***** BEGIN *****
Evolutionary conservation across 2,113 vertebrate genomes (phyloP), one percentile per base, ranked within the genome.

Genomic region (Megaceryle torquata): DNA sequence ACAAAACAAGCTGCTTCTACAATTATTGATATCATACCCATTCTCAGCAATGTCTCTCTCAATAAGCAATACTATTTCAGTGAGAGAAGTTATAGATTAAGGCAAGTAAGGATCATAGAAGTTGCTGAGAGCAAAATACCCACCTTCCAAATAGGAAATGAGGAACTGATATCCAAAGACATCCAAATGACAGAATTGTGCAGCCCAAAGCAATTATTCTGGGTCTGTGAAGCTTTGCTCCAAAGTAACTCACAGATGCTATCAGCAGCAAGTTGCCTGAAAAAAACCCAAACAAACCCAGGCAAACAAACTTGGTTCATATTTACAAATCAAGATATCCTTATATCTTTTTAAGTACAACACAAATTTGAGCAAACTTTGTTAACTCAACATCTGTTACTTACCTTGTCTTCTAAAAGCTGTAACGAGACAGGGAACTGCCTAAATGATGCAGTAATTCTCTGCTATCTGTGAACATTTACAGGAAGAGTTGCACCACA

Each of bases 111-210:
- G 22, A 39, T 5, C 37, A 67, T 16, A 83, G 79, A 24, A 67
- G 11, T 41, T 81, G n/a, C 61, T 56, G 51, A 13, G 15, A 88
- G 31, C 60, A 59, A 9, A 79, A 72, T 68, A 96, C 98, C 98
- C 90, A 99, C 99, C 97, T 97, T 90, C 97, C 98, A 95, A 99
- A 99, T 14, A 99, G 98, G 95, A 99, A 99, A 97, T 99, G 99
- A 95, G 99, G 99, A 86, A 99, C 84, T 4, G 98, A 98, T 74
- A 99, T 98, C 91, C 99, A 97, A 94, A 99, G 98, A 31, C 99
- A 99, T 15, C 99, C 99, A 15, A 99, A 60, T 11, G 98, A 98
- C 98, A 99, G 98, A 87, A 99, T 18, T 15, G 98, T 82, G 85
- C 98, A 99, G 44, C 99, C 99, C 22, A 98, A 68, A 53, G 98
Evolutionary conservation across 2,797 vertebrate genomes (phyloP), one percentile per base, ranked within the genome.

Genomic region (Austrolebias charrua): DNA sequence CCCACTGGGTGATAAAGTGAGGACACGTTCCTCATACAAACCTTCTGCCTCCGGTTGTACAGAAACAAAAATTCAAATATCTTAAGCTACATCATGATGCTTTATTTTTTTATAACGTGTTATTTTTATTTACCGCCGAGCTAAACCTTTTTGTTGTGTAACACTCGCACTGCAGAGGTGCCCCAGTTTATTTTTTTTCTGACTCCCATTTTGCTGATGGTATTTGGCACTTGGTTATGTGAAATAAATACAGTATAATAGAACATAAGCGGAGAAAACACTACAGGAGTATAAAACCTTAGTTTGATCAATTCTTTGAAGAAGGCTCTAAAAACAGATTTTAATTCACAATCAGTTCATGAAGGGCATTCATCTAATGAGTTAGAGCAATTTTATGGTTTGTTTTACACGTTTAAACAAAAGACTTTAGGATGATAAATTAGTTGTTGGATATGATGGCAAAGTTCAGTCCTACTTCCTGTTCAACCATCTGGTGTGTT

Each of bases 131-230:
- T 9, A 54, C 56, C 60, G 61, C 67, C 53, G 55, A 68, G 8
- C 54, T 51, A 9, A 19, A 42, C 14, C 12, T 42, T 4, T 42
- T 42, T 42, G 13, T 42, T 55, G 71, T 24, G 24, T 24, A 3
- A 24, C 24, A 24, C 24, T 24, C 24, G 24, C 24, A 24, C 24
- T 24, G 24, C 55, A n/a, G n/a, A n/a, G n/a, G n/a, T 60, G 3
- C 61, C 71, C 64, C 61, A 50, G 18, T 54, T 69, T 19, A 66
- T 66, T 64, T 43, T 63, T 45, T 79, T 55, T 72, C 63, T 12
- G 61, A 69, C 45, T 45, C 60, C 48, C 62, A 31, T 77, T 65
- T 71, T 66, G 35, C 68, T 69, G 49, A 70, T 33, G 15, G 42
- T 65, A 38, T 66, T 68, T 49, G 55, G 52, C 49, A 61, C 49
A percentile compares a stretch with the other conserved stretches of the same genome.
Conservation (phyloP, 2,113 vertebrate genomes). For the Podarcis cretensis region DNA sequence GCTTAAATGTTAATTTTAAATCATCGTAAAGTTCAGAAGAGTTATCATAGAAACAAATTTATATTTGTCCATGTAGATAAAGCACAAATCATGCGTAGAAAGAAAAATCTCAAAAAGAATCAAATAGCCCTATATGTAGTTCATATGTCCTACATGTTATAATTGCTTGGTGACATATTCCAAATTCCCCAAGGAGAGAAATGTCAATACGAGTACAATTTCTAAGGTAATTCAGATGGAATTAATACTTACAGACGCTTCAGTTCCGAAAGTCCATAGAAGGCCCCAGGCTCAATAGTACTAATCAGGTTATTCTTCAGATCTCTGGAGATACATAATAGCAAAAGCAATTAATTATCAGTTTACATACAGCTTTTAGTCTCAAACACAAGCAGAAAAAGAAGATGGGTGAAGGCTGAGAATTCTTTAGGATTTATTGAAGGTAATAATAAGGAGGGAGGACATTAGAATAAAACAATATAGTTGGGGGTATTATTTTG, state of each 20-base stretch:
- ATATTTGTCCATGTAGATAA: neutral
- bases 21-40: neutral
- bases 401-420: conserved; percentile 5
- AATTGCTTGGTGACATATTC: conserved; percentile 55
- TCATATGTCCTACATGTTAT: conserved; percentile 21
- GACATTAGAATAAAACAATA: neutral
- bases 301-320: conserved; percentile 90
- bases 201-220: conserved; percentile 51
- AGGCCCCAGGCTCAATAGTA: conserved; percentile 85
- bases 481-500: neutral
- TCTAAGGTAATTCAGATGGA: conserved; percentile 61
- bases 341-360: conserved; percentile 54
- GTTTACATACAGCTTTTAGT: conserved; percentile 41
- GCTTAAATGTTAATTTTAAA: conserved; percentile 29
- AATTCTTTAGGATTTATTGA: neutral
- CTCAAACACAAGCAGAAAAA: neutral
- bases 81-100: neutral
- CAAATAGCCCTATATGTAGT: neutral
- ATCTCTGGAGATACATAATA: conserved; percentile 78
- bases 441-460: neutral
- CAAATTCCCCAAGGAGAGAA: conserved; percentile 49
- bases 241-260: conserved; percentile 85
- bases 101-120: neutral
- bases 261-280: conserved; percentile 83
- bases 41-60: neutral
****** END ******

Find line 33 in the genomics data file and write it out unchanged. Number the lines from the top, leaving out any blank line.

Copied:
- TCATATGTCCTACATGTTAT: conserved; percentile 21